I'm sorry joy too much information I don't understand. When it's too much reading for me in the post. I can't follow because of my learning disability. I read backwards when there's too much information. Only I got out of this was Dr. and diets that's all I got. The post was complicated for me to understand I'm sorry. Maybe other people can get support on the's just too much information for me.
    no denial anymore in my health, it's a learning experience
    nutrijoy replied to DavidHueben's response:
    Dave, your numbers are great (including your blood work). But it is really not a question of right or wrong. In both instances (Dr. Wahls and Dr. Davis), they are only trying to alert us to the fact that glutens and gliaden in modern hybridized wheat can promote disease. It obviously doesn't happen to all of us but to those in which it is a factor, the results can be truly devastating, even life-threatening. Governments obviously will never embrace this as a potential threat because without the increased yields that hybridized grain (wheat in particular) provides, our planet could probably not support our population of 7 billion and mass starvation could result.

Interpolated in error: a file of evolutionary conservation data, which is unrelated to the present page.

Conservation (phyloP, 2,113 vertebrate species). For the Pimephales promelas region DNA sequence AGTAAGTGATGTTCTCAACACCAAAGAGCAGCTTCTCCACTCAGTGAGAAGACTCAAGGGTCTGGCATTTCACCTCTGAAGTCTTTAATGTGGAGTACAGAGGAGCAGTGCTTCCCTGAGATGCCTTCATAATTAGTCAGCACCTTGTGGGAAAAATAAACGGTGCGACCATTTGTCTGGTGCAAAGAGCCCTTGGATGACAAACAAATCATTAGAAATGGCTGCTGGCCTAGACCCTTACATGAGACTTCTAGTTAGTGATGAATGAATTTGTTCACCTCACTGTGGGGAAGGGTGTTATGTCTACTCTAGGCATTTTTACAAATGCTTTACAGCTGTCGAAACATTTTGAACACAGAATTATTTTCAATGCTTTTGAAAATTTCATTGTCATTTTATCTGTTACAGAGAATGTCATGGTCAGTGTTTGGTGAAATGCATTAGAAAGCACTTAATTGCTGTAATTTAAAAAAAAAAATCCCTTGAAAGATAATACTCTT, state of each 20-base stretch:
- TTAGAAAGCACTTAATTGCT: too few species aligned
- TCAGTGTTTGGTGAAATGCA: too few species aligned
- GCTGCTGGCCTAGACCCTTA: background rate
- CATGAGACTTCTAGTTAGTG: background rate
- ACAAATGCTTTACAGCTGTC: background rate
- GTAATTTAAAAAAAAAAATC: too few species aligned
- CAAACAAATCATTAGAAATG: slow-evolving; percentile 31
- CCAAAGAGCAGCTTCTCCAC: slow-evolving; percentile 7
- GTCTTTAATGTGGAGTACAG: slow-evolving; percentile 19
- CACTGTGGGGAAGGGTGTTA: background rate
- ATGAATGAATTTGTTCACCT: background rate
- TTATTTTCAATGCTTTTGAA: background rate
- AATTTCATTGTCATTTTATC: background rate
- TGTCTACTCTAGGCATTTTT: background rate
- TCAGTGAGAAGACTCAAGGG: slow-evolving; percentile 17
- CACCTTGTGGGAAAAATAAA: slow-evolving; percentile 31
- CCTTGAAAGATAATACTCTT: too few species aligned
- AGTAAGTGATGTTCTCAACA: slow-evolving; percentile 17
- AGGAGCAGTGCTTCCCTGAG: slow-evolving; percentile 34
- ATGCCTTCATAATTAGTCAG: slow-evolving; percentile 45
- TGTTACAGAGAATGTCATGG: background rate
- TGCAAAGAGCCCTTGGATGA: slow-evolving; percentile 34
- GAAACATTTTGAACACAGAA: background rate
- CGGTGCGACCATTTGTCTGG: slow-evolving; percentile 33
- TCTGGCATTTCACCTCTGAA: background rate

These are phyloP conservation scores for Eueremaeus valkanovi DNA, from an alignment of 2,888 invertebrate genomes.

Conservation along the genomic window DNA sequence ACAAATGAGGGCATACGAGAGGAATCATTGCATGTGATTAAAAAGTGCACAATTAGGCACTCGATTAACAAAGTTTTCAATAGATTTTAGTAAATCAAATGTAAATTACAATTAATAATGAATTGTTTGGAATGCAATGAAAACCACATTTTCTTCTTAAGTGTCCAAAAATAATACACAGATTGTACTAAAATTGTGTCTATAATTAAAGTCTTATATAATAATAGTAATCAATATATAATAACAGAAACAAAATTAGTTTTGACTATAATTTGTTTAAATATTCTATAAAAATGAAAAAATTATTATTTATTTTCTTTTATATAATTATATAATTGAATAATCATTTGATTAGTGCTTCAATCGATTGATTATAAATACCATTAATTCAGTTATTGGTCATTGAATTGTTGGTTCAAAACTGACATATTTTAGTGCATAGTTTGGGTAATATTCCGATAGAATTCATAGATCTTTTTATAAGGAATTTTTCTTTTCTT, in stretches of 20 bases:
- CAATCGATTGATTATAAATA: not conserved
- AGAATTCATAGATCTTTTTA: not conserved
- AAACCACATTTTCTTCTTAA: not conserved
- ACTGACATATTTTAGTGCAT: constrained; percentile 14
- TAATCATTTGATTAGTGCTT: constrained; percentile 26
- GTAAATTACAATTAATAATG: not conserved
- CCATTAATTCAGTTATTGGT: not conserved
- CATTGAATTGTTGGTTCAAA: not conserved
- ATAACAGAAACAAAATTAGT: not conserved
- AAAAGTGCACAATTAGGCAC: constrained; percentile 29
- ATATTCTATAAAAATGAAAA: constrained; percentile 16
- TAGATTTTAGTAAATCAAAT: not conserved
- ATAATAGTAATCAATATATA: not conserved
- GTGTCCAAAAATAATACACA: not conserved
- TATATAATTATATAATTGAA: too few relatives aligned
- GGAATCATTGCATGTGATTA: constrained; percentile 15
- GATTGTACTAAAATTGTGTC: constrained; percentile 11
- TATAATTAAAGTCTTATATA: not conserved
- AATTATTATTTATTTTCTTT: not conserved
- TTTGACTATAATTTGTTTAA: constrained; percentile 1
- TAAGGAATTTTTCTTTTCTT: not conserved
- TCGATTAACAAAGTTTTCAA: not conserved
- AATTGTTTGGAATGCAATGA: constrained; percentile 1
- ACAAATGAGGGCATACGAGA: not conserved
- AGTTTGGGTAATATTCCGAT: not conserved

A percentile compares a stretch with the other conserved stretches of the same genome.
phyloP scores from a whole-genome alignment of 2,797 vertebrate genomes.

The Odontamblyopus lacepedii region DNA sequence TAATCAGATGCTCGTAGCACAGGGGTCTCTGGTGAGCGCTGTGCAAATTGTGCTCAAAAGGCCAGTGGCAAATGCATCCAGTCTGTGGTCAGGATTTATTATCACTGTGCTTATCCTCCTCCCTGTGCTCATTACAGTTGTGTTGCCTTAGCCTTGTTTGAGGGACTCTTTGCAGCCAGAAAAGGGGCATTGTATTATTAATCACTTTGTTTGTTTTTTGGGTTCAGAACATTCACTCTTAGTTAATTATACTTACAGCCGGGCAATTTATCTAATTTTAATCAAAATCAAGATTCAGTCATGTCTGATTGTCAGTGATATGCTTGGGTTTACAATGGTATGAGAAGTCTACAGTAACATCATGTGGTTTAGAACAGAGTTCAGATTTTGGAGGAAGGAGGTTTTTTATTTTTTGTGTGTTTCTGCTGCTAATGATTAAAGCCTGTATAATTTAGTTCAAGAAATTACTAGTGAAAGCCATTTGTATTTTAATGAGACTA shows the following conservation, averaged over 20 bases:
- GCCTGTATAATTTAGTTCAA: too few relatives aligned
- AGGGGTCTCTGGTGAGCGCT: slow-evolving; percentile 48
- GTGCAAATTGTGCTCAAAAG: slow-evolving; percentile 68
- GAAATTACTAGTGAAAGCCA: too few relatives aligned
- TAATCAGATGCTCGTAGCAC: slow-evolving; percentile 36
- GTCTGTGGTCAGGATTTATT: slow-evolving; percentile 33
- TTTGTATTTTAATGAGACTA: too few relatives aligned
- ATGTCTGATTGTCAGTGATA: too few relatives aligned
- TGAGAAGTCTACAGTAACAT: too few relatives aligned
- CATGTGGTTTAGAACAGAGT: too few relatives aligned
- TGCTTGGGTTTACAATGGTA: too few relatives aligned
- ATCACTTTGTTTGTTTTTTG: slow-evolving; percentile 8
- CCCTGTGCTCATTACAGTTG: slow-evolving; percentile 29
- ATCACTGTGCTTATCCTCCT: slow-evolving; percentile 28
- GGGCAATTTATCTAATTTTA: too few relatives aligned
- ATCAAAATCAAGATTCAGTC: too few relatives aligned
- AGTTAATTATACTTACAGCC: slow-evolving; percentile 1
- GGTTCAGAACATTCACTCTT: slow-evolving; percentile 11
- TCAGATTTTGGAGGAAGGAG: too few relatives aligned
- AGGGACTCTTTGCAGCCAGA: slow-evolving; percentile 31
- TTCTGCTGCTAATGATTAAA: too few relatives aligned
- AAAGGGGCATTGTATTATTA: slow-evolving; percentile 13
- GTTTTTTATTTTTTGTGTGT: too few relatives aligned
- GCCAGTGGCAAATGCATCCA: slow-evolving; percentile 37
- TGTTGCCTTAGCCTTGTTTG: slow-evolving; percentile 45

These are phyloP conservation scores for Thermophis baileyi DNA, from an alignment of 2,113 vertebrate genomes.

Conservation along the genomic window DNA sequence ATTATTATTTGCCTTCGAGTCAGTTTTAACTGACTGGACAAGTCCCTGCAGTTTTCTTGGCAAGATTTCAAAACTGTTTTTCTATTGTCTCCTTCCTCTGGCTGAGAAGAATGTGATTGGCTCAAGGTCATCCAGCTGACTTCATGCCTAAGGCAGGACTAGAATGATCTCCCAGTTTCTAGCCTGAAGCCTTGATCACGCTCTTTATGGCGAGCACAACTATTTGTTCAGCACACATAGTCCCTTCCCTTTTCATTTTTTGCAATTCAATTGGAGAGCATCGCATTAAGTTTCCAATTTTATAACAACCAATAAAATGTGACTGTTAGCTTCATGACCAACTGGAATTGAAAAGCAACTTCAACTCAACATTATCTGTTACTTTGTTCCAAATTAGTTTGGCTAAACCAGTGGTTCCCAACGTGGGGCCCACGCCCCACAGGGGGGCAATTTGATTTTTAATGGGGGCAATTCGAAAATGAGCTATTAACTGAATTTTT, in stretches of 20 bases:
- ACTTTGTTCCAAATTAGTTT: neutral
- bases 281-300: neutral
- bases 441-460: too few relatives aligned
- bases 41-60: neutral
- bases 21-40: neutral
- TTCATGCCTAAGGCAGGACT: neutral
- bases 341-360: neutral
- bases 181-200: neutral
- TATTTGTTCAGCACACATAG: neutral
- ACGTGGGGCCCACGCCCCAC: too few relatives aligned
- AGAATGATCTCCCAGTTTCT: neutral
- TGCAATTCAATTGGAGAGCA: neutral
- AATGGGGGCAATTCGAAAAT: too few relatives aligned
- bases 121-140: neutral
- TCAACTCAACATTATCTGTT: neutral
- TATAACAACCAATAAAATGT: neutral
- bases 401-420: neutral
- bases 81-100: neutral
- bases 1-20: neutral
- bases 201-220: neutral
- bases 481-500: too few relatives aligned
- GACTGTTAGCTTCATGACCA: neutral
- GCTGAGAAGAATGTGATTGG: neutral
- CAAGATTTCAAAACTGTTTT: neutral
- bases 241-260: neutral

I have an acute sensitivity to glucotoxins myself and suffered a number of relatively advanced symptoms when my A1c barely tipped the scales at 6.1. I have also had great difficulty getting my fasting BG down below 100 due to inflammation issues. For example, it was not uncommon for me to go to bed at 11 pm with a BG reading of 80-84 but wake up in the AM with a reading of 107 (I do not take a basal insulin). By experimenting, I discovered that my blood sugar level was reasonably stable until about 3 am (I took readings for several weeks when I awoke at approximately that hour to clear my bladder). For some reason, the dawn effect (if that's what it was) really surged my BG between 3 am and 6 am.